Both guitars feature Medium Jumbo frets and a 12″ guitar fretboard radius, giving them that nice tight, low string action feel that allows for easy bending.
A detail that is more aesthetic than functional is that the Gibson guitars have nibs, plastic edges of the border that continue as an extension of the fret, while in the Epiphone guitars the metal frets continue up to the height of the Binding. Although for an aesthetic fanatic it may be considered something relevant, for us, this difference is not.
Another tonal and tuning issue to consider is the nut, while Epiphone used to use plastic, a few years ago they started using Graph Tech just like Gibson. This is an important aspect since it influences both the tonal and the tuning, since the graphite allows the string to slide better and not get stuck. Epiphone was smart to make this change, as the nut is an easy and cheap upgrade to make.
Also, visit the list of the best Gibson Les Paul Guitarists.
Finishes, a factor often ignored
After the woods, this is probably the most important difference and one that cannot be reversed, at least at a low cost.
Tonal function of the finish
The most important difference is that in a high-end musical instrument, the finish fulfills not only a protective and aesthetic function, but also a more important one, which is a tonal function. For this reason, the big brands consider it a critical and fundamental process, which makes the quality of the instrument.
Although there are many who claim that nitrocellulose is better than polyurethane for tonal purposes, there is a fairly general consensus that the greatest tonal difference is caused by the thickness of the final lacquer layer, while the material used itself has an influence in a lesser way.
Of course, nitrocellulose has better aesthetics, and surely better musical properties, but we believe that the relevant difference between a well-finished instrument and a poorly-finished one is more in the thickness of the paint layer than in anything else. Thus, a thin layer of lacquer will allow the guitar to resonate and vibrate better, while a thicker layer will work as a formwork that limits its vibrations regardless of whether it is Nitrocellulose, Polyurethane or Polyester.
High-End Guitar Finishes vs. Mid- and Low-End Instruments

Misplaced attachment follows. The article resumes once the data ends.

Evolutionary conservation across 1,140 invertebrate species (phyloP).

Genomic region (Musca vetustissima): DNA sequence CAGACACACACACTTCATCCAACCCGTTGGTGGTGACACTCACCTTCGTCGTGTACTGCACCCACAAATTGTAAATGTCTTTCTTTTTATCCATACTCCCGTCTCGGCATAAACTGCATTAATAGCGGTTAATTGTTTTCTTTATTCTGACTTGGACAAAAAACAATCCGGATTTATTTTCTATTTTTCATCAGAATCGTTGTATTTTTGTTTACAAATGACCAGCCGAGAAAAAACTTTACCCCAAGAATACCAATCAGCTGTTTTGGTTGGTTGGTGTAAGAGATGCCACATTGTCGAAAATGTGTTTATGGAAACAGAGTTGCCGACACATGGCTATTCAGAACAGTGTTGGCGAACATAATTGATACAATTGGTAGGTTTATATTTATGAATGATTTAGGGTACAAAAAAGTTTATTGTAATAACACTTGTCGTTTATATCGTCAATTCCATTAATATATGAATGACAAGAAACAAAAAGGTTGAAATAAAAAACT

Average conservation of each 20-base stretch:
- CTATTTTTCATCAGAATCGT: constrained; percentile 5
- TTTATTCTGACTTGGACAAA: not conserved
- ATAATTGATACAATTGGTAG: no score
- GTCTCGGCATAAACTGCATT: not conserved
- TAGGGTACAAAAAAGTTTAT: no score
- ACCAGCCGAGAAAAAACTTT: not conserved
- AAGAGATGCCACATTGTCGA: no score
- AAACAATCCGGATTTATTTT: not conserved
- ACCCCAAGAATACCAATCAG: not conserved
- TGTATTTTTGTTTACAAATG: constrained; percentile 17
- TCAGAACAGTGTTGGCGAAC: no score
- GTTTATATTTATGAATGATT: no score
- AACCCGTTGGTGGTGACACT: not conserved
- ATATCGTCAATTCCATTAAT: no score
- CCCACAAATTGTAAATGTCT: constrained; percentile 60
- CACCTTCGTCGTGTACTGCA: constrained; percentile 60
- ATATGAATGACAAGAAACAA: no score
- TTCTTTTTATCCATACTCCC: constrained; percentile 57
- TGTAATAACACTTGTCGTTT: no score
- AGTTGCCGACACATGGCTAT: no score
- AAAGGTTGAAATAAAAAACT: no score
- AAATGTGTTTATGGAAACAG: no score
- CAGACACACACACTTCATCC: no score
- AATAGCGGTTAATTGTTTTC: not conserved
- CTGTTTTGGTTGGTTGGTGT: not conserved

Making thin finishes requires more skilled and more expensive labor. The finishing process consists of painting, sanding and polishing. With thick coats you have more leeway when sanding and polishing, without the risk of exposing an undercoat or even the wood of the guitar itself.
In this way, low and medium range instruments usually have thicker layers of paint, since they are not made by qualified personnel and more sophisticated tools as a thin and fine quality finish requires.
So the finish on the Gibson Les Paul Standard is not only better because it uses nitrocellulose lacquer, while the Epiphone Les Paul Standard uses polyurethane lacquer. But, fundamentally, because of the quality of the process and the consequent thickness of the paint.
Don’t miss our review of the best cheap electric guitars for beginner guitarists.
The bridge, without a doubt, is the hardware that most influences the tone of the instrument.
Although at first glance the hardware looks similar, the difference between these two sets of hardware is important and lies in the quality of construction and materials used. Gibson’s ABR-1 Tune-o-Matic bridges are constructed from better metal alloys than Epiphone guitar ones, positively impacting the guitar’s tone and sustain.
The lower cost hardware is often die-cast from a zinc alloy that is softer than the typical steel hardware you find on more expensive guitars. Thus, zinc alloy hardware will be softer and plated with stainless steel. This will reduce sustain and high frequencies. In contrast, stainless steel hardware is harder and will have better sustain and bring out the high frequencies better.
Guitar tuning machines
The machine heads are also of better quality on Gibson guitars. While Epiphones aren’t bad, they aren’t high quality either and fall short of the Vintage Deluxe or Grover used by Gibson. The difference in quality of the tuning machines of these two guitars does not impact the tone of the instrument, but it does affect its tuning, an aspect that is far from minor.
A very important and often underestimated aspect of guitars is the electronics. The electronics have a huge impact on the tone, not only because of the pickups, but also because of the pots and capacitors. So much so, that fans of vintage instruments pay fortunes for these components from the 50’s and early 60’s.
It is not necessary to clarify that it is where more tonal differences can be generated within everything that is the electronics of the instrument. Thus, this is another important aspect where Gibson clearly stands out above Epiphone. While some components may be of medium-high quality on the Asian guitar, the main electronic component being the pickups, which are the Epiphone Probuckers with Alnico II, are of lower quality than the Gibson ones.